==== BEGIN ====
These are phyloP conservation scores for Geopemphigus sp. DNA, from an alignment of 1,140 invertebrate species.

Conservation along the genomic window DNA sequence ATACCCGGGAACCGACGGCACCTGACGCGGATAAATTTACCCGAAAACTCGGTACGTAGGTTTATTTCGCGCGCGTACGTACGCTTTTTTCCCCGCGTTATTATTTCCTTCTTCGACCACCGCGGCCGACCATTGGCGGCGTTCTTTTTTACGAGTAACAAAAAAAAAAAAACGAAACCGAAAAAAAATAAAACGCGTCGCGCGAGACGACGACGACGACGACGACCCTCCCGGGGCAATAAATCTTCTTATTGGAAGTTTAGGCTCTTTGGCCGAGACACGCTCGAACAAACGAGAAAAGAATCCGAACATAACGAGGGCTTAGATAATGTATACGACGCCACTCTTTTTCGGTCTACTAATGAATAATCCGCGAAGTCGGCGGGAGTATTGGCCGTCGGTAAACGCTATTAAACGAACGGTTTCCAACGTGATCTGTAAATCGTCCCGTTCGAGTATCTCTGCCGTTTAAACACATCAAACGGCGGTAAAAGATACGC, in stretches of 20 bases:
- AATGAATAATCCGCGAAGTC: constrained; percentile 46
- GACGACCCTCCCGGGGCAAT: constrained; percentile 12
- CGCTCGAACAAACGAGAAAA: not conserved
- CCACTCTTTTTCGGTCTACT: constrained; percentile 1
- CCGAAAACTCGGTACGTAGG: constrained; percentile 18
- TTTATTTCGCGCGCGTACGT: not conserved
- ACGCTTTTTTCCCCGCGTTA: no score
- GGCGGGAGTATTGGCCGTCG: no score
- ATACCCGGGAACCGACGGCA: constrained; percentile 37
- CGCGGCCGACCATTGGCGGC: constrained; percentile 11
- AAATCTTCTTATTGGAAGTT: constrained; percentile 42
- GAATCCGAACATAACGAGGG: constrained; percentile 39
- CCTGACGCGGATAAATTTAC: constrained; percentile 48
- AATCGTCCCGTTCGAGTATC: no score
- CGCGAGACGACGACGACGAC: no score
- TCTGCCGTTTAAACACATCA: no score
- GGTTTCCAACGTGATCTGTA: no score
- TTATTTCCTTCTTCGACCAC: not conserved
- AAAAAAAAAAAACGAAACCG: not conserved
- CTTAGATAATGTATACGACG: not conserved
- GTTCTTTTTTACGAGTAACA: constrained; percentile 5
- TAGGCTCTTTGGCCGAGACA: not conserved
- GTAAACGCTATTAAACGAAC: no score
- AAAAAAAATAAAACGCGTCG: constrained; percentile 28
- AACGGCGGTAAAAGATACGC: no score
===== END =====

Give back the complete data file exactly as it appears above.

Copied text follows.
These are phyloP conservation scores for Geopemphigus sp. DNA, from an alignment of 1,140 invertebrate species.

Conservation along the genomic window DNA sequence ATACCCGGGAACCGACGGCACCTGACGCGGATAAATTTACCCGAAAACTCGGTACGTAGGTTTATTTCGCGCGCGTACGTACGCTTTTTTCCCCGCGTTATTATTTCCTTCTTCGACCACCGCGGCCGACCATTGGCGGCGTTCTTTTTTACGAGTAACAAAAAAAAAAAAACGAAACCGAAAAAAAATAAAACGCGTCGCGCGAGACGACGACGACGACGACGACCCTCCCGGGGCAATAAATCTTCTTATTGGAAGTTTAGGCTCTTTGGCCGAGACACGCTCGAACAAACGAGAAAAGAATCCGAACATAACGAGGGCTTAGATAATGTATACGACGCCACTCTTTTTCGGTCTACTAATGAATAATCCGCGAAGTCGGCGGGAGTATTGGCCGTCGGTAAACGCTATTAAACGAACGGTTTCCAACGTGATCTGTAAATCGTCCCGTTCGAGTATCTCTGCCGTTTAAACACATCAAACGGCGGTAAAAGATACGC, in stretches of 20 bases:
- AATGAATAATCCGCGAAGTC: constrained; percentile 46
- GACGACCCTCCCGGGGCAAT: constrained; percentile 12
- CGCTCGAACAAACGAGAAAA: not conserved
- CCACTCTTTTTCGGTCTACT: constrained; percentile 1
- CCGAAAACTCGGTACGTAGG: constrained; percentile 18
- TTTATTTCGCGCGCGTACGT: not conserved
- ACGCTTTTTTCCCCGCGTTA: no score
- GGCGGGAGTATTGGCCGTCG: no score
- ATACCCGGGAACCGACGGCA: constrained; percentile 37
- CGCGGCCGACCATTGGCGGC: constrained; percentile 11
- AAATCTTCTTATTGGAAGTT: constrained; percentile 42
- GAATCCGAACATAACGAGGG: constrained; percentile 39
- CCTGACGCGGATAAATTTAC: constrained; percentile 48
- AATCGTCCCGTTCGAGTATC: no score
- CGCGAGACGACGACGACGAC: no score
- TCTGCCGTTTAAACACATCA: no score
- GGTTTCCAACGTGATCTGTA: no score
- TTATTTCCTTCTTCGACCAC: not conserved
- AAAAAAAAAAAACGAAACCG: not conserved
- CTTAGATAATGTATACGACG: not conserved
- GTTCTTTTTTACGAGTAACA: constrained; percentile 5
- TAGGCTCTTTGGCCGAGACA: not conserved
- GTAAACGCTATTAAACGAAC: no score
- AAAAAAAATAAAACGCGTCG: constrained; percentile 28
- AACGGCGGTAAAAGATACGC: no score